November 28, 2014, 01:33:02 PM

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Messages - drmikeinpdx

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While I love the timeless rendition of my 50 Classic, the somewhat random autofocus was getting a bit tiring.  I've seen posts on the net saying that someone sent their Classic in to Sigma service and it came back focusing perfectly.

So last week I packaged up my Classic and sent it off to Ronkonkona (wasn't he a famous disk jockey?) for a tune up before the 4 year warranty runs out in a few months.

Round trip from Portland took 8 days.  Very impressive service by Sigma. The technician included a very short note to the affect that he "adjusted AF data sam"  Not sure what a sam is, but it's nice to know it's been adjusted.

I eagerly got out my big testing chart and did some autofocus testing in open shade outdoors.  I used one shot autofocus. 

Sadly, the autofocus is still somewhat random, definitely no better than before.  I tested at various distances (6-10 feet) and apertures, usually taking two or three shots and noting how much front or back focus.  then went back and tried to duplicate the results.  Sometimes I tried pressing the AF button multiple times to see if it would help.

Most of the time the point of focus is within the depth of field, but often just barely.  Since the lens front and back focused about equally, I decided to leave the microfocus adjustment at zero.

I'm not hearing good reports on the autofocus of the 50 Art lens, so I guess I will just keep enjoying the timeless rendition of the Classic until Canon eventually comes out with their next 50.

Lenses / Re: Something with 50mm L lens that make it different
« on: July 18, 2014, 01:58:32 PM »
It has a timeless rendition to it that you cannot explain with an MTF chart or sharpness test.

I love that phrase!  Mind if I use it in the Sigma 50 classic cult?

Join the cult here:

Photography Technique / Re: 85 vs 135 for portraits
« on: July 09, 2014, 09:55:12 AM »
Thanks for posting that link Sporgon!

Looking at Eastwood's examples, it appears to me that most of the variation in portrait perspective occurs in the range of 24mm to 70mm.  The difference between 100 and 300 was minimal to my eye.

Third Party Lenses (Sigma, Tamron, etc.) / Today's Cult Photo
« on: July 06, 2014, 10:19:53 PM »
Love the photos guys, keep posting!

Here is something I shot today for a friend who rides a Ducati Monster. I shot it with the "EX DG HSM" on my 5D3 at F/1.4, ISO 100, 1/125th hand held in full shade.  As I've said before, this lens does not always nail the focus, but it did pretty well this time.  I will include a crop of the focus point for educational purposes.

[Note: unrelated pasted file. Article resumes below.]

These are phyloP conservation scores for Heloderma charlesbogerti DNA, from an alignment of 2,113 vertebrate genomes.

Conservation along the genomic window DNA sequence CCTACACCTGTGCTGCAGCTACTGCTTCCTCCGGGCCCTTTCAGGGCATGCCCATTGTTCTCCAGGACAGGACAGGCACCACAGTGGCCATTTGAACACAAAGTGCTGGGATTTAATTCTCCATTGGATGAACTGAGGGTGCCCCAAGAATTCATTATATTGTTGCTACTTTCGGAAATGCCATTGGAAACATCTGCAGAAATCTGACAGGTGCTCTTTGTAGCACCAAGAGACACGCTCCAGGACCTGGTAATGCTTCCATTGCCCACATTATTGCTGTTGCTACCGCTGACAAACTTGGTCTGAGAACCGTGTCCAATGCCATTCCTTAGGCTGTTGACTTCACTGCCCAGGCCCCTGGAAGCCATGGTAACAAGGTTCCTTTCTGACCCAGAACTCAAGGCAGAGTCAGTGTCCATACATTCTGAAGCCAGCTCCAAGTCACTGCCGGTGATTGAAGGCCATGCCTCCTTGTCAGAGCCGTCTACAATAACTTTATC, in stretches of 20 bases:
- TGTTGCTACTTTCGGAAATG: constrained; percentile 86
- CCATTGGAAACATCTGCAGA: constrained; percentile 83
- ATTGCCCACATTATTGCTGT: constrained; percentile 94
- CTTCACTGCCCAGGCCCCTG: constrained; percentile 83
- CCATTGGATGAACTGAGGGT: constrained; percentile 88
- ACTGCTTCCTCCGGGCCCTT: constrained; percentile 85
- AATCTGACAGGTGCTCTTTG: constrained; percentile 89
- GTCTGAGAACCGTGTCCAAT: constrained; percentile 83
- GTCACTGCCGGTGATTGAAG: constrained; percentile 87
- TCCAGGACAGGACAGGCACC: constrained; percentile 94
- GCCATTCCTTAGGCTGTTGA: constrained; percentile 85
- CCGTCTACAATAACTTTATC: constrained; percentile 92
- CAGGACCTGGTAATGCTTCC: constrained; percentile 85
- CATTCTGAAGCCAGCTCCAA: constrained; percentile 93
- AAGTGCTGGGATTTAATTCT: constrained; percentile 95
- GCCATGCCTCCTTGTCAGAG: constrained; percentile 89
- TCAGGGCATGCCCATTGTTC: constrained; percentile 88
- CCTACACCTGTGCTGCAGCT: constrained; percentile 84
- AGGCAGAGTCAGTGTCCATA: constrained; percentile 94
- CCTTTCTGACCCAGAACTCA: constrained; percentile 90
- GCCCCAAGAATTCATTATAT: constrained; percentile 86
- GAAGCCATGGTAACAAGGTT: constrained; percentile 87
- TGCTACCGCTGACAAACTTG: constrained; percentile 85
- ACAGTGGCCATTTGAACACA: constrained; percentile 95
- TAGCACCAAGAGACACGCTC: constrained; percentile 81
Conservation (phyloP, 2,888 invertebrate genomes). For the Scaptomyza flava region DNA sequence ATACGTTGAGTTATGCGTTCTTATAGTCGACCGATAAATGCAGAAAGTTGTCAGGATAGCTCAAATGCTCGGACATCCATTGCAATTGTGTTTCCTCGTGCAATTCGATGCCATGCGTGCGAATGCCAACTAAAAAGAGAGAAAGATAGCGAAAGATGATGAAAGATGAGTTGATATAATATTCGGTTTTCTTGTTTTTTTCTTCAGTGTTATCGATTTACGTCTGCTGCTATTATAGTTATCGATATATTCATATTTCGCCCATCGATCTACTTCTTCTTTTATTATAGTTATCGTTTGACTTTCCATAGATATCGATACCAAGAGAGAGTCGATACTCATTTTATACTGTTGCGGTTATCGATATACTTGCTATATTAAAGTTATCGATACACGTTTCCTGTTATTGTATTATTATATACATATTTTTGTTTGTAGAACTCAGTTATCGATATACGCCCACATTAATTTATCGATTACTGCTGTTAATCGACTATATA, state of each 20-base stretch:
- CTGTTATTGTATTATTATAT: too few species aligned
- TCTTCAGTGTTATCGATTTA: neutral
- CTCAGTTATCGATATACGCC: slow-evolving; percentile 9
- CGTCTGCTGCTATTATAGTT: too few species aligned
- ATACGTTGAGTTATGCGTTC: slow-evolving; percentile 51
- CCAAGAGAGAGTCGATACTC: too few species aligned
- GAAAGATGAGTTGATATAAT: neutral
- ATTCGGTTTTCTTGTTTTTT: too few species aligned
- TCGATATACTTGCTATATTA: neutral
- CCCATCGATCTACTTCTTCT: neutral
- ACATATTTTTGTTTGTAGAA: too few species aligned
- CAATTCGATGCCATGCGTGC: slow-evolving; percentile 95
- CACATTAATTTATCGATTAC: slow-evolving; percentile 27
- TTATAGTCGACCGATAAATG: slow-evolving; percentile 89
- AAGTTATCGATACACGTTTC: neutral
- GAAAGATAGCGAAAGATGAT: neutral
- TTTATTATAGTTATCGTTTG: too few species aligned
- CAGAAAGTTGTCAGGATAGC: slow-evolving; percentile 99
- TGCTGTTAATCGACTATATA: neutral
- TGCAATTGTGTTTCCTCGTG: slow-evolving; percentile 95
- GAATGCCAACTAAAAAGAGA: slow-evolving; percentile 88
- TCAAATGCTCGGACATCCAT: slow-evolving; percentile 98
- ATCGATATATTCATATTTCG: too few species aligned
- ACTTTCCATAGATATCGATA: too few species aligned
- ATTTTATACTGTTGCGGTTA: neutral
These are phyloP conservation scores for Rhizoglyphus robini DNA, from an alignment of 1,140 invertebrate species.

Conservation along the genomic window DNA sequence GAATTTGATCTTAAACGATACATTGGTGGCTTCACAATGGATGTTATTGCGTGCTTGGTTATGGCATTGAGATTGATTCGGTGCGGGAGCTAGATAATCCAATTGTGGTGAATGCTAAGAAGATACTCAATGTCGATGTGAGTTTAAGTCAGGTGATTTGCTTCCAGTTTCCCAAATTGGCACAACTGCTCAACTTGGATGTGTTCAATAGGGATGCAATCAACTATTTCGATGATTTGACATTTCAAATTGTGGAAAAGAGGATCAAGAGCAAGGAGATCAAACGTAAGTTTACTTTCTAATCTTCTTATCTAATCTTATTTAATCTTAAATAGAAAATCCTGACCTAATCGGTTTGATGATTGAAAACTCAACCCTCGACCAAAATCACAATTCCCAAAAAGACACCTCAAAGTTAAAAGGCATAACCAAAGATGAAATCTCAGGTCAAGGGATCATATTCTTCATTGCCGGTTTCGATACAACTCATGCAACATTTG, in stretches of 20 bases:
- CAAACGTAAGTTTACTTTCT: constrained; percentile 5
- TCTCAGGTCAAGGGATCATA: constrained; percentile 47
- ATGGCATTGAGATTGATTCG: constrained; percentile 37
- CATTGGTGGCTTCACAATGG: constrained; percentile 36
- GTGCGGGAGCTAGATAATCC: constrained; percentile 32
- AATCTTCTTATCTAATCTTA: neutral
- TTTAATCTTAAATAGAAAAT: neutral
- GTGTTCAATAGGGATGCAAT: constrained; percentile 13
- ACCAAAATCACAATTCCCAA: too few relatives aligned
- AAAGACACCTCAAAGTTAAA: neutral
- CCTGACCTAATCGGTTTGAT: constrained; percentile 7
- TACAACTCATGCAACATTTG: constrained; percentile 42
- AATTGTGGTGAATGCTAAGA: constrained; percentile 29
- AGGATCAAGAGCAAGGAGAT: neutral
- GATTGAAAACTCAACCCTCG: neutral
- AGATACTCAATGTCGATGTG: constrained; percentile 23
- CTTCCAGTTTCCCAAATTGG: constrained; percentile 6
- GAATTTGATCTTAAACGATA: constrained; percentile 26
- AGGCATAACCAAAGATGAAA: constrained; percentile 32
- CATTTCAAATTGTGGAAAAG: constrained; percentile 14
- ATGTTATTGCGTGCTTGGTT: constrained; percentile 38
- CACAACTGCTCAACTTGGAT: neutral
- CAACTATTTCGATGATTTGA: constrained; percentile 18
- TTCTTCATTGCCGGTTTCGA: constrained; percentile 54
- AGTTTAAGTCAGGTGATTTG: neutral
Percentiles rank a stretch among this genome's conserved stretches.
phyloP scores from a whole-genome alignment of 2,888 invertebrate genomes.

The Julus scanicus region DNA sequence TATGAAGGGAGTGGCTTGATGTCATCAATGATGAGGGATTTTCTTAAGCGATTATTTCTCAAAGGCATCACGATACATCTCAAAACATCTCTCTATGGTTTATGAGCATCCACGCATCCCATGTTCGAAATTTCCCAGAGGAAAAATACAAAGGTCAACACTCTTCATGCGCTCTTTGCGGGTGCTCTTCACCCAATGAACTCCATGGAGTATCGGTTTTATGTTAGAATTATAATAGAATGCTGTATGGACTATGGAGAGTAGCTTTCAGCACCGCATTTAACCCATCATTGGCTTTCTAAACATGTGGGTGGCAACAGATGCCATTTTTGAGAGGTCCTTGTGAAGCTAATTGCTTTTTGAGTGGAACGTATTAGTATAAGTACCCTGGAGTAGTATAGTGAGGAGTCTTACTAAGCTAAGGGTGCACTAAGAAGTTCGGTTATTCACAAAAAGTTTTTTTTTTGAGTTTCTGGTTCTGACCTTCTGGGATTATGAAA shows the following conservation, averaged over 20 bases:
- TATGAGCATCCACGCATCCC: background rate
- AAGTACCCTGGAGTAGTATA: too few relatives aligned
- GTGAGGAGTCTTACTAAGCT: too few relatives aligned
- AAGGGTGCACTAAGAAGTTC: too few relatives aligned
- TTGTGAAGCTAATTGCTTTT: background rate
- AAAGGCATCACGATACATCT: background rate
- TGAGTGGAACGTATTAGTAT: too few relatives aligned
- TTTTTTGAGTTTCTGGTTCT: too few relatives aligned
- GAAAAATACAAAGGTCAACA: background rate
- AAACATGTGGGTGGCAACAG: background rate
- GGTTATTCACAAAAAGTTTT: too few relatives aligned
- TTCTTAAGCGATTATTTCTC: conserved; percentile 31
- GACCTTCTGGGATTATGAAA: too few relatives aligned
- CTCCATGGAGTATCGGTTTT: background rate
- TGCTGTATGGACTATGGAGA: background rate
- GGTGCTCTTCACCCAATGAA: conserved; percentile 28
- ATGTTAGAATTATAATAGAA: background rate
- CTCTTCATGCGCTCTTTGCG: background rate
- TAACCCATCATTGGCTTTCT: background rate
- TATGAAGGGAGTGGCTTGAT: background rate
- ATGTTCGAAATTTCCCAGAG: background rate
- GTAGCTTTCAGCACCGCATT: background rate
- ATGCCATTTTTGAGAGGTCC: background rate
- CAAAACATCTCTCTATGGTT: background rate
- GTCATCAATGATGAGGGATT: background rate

With all of my lenses, I typically use Lightroom to add a bit of clarity with the clarity slider and a fair amount of vignetting, especially photos of people in the shade.

HDR - High Dynamic Range / Re: Post your HDR images:
« on: July 01, 2014, 08:48:53 PM »
I've been using Photomatix for scenic shots with my T2i and trying to make them look pretty natural.  But a friend wanted some fun pix of himself and his car, so I put the 5D3 on a tripod with the 28mm F/1.8.  It seems that I really enjoy playing with the Creative styles in Photomatix. :)

This is a typical Subaru owner in Portland.

Dustin, if you want to join our cult, you can't be using terms like "green fringing."   I suggest "magical rendering" would be more appropriate.

And that inaccurate autofocus is "delightful randomness" that adds to the artistic experience!

Judging by what I used to read on the forums when this lens was a popular topic, there were a lot of bad copies out there.  Most of the complaints I saw were related to poor autofocus performance.  When I used this lens on my old 5D classic, the autofocus was terrible.  Most of the time it front focused, so I kept it stopped down a little and focused on the models ear instead of an eye.  I put the lens aside when I got lucky and found a Tamron 28-75 that focused well on that body. 

One day I tried the Sigma again and the front focus was gone, but the autofocus was still not very precise - maybe a 60% hit rate.

When I got my 5D3, all my lenses worked much better, so I started using the Sigma 50 again.  Like all 50 mm lenses in its class, it is pretty soft wide open, so you have to take that into account and use it to your advantage, like when you want a soft portrait for example.

Here is my Sigma 50 classic shot of the day.  Taken at F/1.4 on the 5D3.

You may not be able to see it at this size, but the plane of focus goes through the model's right eye and mouth.  The left eye and tip of the nose are slightly out of focus.  I normally prefer to stop down slightly for portraits with the 50 classic, but I shot some wide open for my forum friends.

Lenses / Re: Quality lens system for lightweight travel